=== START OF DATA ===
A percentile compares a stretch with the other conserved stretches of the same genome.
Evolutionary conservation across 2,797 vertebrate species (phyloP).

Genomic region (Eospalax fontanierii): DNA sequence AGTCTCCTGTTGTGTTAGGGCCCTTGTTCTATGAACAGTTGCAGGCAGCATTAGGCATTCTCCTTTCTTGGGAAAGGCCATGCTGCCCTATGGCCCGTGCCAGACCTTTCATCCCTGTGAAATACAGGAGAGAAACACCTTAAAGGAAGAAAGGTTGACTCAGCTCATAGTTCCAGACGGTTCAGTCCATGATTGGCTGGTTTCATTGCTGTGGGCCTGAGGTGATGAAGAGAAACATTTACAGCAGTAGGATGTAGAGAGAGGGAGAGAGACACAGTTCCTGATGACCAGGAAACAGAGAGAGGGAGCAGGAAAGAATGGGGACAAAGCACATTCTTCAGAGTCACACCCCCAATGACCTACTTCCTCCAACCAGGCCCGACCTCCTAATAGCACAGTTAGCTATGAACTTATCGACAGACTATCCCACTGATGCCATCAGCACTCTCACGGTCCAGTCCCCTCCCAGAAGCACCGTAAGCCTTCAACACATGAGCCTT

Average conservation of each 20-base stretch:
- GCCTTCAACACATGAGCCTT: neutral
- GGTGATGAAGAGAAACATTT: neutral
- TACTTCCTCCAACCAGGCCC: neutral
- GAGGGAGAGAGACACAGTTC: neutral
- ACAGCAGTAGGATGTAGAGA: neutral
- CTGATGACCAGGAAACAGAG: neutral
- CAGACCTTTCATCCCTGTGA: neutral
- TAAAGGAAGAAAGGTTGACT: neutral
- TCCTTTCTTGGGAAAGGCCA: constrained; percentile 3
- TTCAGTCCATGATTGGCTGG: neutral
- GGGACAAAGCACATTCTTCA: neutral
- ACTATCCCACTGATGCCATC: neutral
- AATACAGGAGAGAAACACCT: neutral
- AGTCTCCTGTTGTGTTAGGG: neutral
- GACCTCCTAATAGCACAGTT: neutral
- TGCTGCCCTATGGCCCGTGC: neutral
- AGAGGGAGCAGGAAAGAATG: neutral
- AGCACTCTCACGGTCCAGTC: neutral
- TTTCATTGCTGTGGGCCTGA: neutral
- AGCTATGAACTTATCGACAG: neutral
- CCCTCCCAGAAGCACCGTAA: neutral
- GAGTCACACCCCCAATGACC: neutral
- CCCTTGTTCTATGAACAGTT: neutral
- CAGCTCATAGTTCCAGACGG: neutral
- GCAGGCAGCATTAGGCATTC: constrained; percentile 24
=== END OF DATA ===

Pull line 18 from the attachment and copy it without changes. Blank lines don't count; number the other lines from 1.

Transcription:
- AGTCTCCTGTTGTGTTAGGG: neutral